Sunday 7 December 2008

It's All About Me

Yup, it's been another month-long gap between posts. And, yes, the absence includes another trip to a mainland European festival and no other discernable good excuses for the lack of writing other than a prolonged dose of keyboardphobia, writer's block and an increasing sense that I might have said everything I've ever thought that was appropriate to say about theatre. Or at least that hasn't been said better by someone else elsewhere.


In short, I was getting a bit worried that by banging on repeatedly about Europe and postdramatic theatre, and worried I was starting to paint myself into a professional corner and at the same time was starting to repeat myself. And don't a lot of writers go through periods of inertia where anything that doesn't have a specific deadline just gets put off, or, if it doesn't *have* to be written, it doesn't get written? Hence the fact that I've managed to file a whole bunch of Time Out reviews, and did at least type for what felt like hours on end in Slovenia, but haven't thought of a suitable Guardian blog post since I got back from Slovenia or written anything here.

I also seem to have been going to the theatre less. Partly this is due to a lack of organisation, partly it's been because I've been visiting my parents, and partly because I get a bit theatred-out (and written-out) after these European jaunts. It's a shame, not least because I feel like I should be writing about all the stuff I see there, if only because it feels like I'm practically the only Brit who is seeing it and people might be interested to hear what it's like, but thanks to the concern about marginalising myself here and the tiredness, it doesn't seem to happen. So, I'll tempt fate and say that it is at least my intention to try to cover some of the stuff currently missing in action in the next couple of weeks.

Personal life

Beyond this, as I've mentioned before, I tend to be wary of letting too much of my personal life spill into Postcards..., and in the absence of many theatre visits and seemingly little discussion on the blogosphere, the last month has - by virtue of technical necessity - been mostly personal life: seeing friends; pottering around. You know, life. At the same time, as I've also said before, while I greatly admire Chris Goode's candour about his emotional life, and while I think that level of honesty works well for him as an artist, I'm not sure it would be the best policy for a critic. That probably says something about my view of how critics should be seen, and is probably wrong since Kenneth Tynan is both probably the most famous theatre critic and the one about whose private life we know most. On the other hand, Harold Hobson probably comes a close second in terms of fame and, as far as I know, his private life is just that. Private. Moreover, pretty much all of what we know of Tynan's private life comes from the posthumous publication of his diaries (edited), rather than from a weekly blow-by-blow (no pun intended) account.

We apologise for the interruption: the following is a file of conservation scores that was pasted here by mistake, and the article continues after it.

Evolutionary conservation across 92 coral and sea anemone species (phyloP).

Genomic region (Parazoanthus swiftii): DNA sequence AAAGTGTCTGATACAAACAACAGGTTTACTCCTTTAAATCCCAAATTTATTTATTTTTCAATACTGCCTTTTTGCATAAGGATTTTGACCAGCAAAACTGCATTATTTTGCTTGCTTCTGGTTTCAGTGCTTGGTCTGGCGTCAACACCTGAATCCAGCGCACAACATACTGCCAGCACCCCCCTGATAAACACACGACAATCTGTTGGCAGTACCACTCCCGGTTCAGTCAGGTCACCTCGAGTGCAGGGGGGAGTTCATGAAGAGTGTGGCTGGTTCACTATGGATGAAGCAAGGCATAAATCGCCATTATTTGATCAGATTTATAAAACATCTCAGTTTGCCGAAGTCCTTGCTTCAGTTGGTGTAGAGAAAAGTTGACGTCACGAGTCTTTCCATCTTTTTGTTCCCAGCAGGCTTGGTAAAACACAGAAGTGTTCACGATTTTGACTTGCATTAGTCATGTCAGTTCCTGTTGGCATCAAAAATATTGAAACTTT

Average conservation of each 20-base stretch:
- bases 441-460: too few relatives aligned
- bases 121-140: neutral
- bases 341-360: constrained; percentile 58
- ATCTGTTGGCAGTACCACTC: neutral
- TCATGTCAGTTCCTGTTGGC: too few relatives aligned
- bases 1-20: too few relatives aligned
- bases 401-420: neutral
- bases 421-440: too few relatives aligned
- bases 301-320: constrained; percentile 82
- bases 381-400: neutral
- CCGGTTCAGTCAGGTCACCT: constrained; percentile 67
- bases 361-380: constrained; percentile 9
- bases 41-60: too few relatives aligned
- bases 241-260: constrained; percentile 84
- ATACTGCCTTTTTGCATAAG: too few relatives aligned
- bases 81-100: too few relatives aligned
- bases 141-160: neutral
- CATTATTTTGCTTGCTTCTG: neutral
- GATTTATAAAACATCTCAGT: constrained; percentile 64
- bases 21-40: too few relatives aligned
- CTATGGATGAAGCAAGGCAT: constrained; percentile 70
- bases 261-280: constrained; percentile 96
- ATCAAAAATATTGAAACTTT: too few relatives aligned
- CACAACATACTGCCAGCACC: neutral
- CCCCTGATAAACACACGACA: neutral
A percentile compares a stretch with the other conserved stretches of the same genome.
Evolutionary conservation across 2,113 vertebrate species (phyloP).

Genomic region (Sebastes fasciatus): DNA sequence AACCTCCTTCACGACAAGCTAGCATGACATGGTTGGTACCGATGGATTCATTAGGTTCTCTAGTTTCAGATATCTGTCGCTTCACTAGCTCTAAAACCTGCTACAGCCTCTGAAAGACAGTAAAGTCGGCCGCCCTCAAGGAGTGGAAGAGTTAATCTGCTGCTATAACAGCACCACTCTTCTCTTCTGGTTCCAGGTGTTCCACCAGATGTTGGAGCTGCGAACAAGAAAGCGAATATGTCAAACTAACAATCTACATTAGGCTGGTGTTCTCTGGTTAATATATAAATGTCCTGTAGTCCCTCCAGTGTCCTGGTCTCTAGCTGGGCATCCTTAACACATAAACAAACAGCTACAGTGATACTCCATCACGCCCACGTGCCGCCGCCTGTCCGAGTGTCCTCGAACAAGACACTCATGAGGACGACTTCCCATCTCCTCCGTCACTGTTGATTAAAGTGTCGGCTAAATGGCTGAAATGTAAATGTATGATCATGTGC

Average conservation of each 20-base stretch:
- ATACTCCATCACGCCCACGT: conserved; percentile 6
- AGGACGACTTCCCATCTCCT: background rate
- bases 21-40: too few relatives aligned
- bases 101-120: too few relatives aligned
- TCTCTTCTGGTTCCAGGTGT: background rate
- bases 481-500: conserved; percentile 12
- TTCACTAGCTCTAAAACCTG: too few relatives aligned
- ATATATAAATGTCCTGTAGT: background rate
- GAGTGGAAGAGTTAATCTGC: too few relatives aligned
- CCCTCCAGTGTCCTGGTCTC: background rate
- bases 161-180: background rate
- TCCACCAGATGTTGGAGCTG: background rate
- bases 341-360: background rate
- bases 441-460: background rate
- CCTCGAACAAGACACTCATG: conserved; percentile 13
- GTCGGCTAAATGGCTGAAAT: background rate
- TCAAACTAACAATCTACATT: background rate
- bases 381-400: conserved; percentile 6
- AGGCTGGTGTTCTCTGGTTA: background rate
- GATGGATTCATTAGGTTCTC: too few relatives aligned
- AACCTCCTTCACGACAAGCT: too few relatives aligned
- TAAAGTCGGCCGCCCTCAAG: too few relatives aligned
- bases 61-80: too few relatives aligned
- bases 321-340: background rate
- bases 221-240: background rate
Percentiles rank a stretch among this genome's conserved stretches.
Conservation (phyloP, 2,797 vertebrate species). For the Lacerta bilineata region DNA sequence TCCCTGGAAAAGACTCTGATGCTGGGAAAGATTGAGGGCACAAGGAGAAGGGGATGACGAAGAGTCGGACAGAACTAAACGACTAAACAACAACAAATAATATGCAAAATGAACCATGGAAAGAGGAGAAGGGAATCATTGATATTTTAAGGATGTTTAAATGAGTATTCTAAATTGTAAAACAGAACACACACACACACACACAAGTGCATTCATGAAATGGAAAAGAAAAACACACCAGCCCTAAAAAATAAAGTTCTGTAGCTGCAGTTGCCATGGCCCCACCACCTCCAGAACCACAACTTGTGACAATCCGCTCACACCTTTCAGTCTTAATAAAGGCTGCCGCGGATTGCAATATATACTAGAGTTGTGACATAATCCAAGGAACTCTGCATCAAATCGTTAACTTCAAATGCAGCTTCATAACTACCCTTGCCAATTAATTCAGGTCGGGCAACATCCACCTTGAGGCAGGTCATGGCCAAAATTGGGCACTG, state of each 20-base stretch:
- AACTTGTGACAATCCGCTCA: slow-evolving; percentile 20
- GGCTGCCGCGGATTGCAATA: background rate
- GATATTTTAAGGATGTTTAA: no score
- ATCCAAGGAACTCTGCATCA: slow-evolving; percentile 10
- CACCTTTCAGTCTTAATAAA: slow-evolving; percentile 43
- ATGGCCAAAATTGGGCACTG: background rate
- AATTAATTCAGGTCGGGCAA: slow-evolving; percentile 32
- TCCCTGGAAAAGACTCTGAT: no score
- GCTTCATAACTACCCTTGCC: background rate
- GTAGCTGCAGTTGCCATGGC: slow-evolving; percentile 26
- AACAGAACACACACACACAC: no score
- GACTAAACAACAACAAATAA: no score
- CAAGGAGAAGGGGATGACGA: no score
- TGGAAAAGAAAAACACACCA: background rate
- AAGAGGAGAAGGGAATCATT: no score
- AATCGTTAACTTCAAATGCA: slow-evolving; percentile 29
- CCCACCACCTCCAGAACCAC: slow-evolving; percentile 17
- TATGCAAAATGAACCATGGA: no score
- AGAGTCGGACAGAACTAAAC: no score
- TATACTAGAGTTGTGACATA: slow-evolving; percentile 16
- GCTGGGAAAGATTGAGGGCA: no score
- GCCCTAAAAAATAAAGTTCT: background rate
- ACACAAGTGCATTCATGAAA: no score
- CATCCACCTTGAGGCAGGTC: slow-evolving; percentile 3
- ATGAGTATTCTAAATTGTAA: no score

On the other hand, in spite of regular readers being given access to a fairly wide variety of information about his private life, Charles Spencer still doesn't seem to be as highly regarded a critic as Michael Billington in terms of authority, even if many consider him to be the more entertaining writer. I was thinking about this the other day and it occurred to me that this could in part be down to the fact that alongside reviewing, Billington has written two big books on theatre (his Pinter biog and State of the Nation) while Charles Spencer has knocked up some detective novels (in which Will Benson - cuckolded, overweight and in career meltdown, is at his lowest ebb, attempting to concentrate on his column in the shambolic trade rag, Theatre World, through a fog of lunchtime drinking - solves crimes. Brilliant! For the record, they're perfectly good detective fiction, even if the character of Will Benson is pretty much the most authorially self-lacerating creation since any number of characters called Keith by Martin Amis).


How much it is desirable to know about the private lives of critics is an interesting question. And one which has become more interesting and relevant with the explosion of the blogosphere. After all, part of the point of the blogosphere is the licence for a more personalised approach, as well as the increased word-count, which is limited only by the expected tolerance of one's readers (and, yes, sorry about this one, it's too long). Mark Shenton has written on the subject a number of times and Ian Shuttleworth also deals with the question in a recent Theatre Record editorial. After all, a review merely gives a personal opinion/report/interpretation of a play. Blog entries (or ,er, Theatre Record editorials) being freer, tend to announce, even if indirectly, the blogger's more personal agendas and obsessions.

Of course reviews can do that too, one only has to search how many times Michael Billington tells us he left a show feeling pleased to be “better informed” about a subject to get a picture of what it is that he's after from a play. Similarly, my increasingly self-parodic attempts to get the term “postdramatic” into everyday use (see my Time Out review of Station House Opera's Mind Out for the latest example), probably say a bit too much about my theatrical preferences. But knowing someone's taste in theatre isn't really the same thing as knowing about their string of mistresses, their depression or their alcoholism.

Turning “professional”

This all feeds into the wider question about a) how much a person's circumstances inform their work, and b) questions of “full disclosure”. Over a year ago, before I started being paid for any reviewing or blogging, I wrote an alarmingly candid piece about my concerns about being friends with people who made theatre. Since “turning professional” (hollow laugh), I've been more guarded about this, and about my personal life in general. I suppose being paid has made me much more “establishment” than “anti-establishment”. Sure there are things I disagree with that co-writers say, but now I'm not “on the outside”, it seems more unfair to start throwing stones at others in the same, er, boat (good use of mixed metaphor, well done). Especially when my position is still very much on the periphery of things.